Frictional irritation of the parietal peritoneum has been suggested as a cause of ETAP.[1] The parietal peritoneum is the outer layer of the peritoneum that adheres to the abdominal wall and underside of the diaphragm. Because the portion of the peritoneum that underlies the diaphragm is innervated by the phrenic nerve, it could explain the shoulder tip pain.[5][6][7] The parietal peritoneum traverses the entire abdominal wall, which could account for the widespread distribution of ETAP; the tension in the parietal peritoneum is increased with torso extension; children have a proportionally larger peritoneal surface compared to adults, which could explain the increased prevalence of ETAP in younger individuals;[2][8] and pain arising from the parietal peritoneum relieves quickly on removal of the stimulus,[5] similar to what is observed for ETAP when activity is ceased.[3] After a meal, distention of the stomach could increase friction between the visceral and parietal layers of peritoneum,[1] and sugary beverages could provoke ETAP due to slower emptying of the stomach.[9] In fact, the fluid in the peritoneal cavity is highly responsive to osmotic gradients between it and its vascular supply.[2]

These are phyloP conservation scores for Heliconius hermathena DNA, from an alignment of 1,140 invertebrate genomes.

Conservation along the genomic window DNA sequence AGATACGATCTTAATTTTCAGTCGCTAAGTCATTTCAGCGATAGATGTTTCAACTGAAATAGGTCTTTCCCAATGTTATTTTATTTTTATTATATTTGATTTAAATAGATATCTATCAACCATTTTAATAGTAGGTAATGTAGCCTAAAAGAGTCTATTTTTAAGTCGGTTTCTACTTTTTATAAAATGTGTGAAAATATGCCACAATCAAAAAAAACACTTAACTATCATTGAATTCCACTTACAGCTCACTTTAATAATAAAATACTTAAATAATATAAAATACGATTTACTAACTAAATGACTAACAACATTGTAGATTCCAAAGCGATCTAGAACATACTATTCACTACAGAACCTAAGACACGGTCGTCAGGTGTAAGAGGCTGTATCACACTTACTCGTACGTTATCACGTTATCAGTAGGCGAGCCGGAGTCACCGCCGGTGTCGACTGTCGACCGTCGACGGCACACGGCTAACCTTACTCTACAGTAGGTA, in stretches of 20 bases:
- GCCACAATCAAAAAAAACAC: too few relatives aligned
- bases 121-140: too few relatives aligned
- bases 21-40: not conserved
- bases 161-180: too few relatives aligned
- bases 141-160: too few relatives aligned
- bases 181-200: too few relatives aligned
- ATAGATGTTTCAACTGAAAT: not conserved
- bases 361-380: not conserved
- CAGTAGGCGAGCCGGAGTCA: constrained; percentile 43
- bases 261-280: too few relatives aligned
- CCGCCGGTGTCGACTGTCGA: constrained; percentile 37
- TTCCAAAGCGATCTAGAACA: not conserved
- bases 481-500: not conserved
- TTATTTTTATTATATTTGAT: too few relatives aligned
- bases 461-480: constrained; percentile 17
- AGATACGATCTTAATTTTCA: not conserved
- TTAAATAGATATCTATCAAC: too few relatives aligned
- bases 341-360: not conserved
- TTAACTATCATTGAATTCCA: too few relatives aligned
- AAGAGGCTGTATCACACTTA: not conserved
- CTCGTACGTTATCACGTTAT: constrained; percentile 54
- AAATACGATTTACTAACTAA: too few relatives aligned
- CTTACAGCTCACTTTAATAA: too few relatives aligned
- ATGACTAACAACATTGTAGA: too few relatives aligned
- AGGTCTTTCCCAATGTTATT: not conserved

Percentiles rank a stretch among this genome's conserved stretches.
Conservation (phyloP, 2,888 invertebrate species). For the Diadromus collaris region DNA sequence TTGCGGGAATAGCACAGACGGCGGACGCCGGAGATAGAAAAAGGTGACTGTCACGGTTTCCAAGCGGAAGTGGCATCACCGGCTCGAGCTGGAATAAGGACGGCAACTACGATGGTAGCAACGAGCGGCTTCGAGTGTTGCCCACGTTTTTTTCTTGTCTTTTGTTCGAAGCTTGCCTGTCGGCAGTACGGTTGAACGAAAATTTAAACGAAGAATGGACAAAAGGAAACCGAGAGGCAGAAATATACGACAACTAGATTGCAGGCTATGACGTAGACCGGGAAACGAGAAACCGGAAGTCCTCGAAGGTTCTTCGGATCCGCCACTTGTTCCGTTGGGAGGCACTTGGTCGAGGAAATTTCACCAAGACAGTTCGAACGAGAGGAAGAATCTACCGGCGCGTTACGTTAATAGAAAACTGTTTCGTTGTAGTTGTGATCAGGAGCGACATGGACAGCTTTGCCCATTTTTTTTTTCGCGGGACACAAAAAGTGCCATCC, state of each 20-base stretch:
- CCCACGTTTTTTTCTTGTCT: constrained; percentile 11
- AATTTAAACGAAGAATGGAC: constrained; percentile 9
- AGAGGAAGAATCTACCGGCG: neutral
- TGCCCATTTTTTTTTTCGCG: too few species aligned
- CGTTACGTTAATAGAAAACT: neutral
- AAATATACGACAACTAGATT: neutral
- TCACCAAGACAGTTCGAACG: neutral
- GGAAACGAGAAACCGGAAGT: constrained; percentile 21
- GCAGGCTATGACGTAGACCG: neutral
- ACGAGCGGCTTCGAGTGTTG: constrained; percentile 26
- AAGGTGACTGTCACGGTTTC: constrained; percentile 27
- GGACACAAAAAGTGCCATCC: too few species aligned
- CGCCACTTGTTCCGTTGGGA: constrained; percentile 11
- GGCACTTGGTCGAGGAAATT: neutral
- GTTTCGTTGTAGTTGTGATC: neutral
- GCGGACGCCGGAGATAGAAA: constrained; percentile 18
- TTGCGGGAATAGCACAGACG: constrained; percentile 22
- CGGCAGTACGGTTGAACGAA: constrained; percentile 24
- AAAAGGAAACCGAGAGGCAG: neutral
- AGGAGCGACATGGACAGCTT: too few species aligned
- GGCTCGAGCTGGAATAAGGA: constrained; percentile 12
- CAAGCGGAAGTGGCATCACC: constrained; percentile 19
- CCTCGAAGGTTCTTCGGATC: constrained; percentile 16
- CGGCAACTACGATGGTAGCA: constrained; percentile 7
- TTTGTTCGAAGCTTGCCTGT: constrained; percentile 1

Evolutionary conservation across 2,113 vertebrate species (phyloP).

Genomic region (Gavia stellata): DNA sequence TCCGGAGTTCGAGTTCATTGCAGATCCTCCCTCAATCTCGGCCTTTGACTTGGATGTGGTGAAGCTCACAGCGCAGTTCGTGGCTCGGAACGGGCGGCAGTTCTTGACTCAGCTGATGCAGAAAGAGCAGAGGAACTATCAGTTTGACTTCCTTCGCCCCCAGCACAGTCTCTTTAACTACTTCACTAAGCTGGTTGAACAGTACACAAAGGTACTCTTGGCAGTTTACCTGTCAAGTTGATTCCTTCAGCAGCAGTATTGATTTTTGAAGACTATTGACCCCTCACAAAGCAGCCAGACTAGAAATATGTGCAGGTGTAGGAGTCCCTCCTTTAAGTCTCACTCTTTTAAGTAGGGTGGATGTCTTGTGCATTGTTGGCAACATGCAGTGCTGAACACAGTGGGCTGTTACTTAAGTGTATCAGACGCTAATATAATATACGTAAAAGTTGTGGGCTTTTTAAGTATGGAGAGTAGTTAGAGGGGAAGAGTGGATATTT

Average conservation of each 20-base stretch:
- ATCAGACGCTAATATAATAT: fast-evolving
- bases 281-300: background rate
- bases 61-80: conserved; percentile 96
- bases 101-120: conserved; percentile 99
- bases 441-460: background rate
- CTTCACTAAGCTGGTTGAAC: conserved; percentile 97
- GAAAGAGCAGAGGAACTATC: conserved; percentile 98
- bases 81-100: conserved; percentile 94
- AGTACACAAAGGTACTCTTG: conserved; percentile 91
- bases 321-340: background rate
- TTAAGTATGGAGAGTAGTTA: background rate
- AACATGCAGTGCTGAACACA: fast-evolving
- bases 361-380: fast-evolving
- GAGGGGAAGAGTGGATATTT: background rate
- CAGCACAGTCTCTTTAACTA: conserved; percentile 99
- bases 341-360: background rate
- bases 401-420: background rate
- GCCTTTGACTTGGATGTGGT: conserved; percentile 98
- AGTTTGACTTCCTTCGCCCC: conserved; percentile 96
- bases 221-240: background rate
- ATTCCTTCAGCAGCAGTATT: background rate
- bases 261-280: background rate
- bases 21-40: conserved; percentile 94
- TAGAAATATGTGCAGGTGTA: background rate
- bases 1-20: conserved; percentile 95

In the absence of a clear cause, any treatment techniques are uncertain. Typical strategies involve deep breathing and/or manual pressure on the affected area.[2]

OccurrenceEdit

Side stitches occur in every level of athletes from school-aged children, weekend exercisers, or elite athletes, although they are more common in younger people. Activities that use upper body twists, like running, swimming, and horseback riding, report this affliction more often. Approximately two-thirds of runners will experience at least one episode of a stitch each year.[10]

See alsoEdit

ReferencesEdit

  1. ^ a b c d e Morton, Darren P.; Callister, Robin (February 2000). "Characteristics and etiology of exercise-related transient abdominal pain". Medicine & Science in Sports & Exercise. 32 (2): 432–438. doi:10.1097/00005768-200002000-00026. PMID 10694128.
  2. ^ a b c d e Morton, Darren P.; Callister, Robin (January 2015). "Exercise-Related Transient Abdominal Pain (ETAP)". Sports Medicine. 45 (1): 23–35. doi:10.1007/s40279-014-0245-z. PMID 25178498. S2CID 18088581.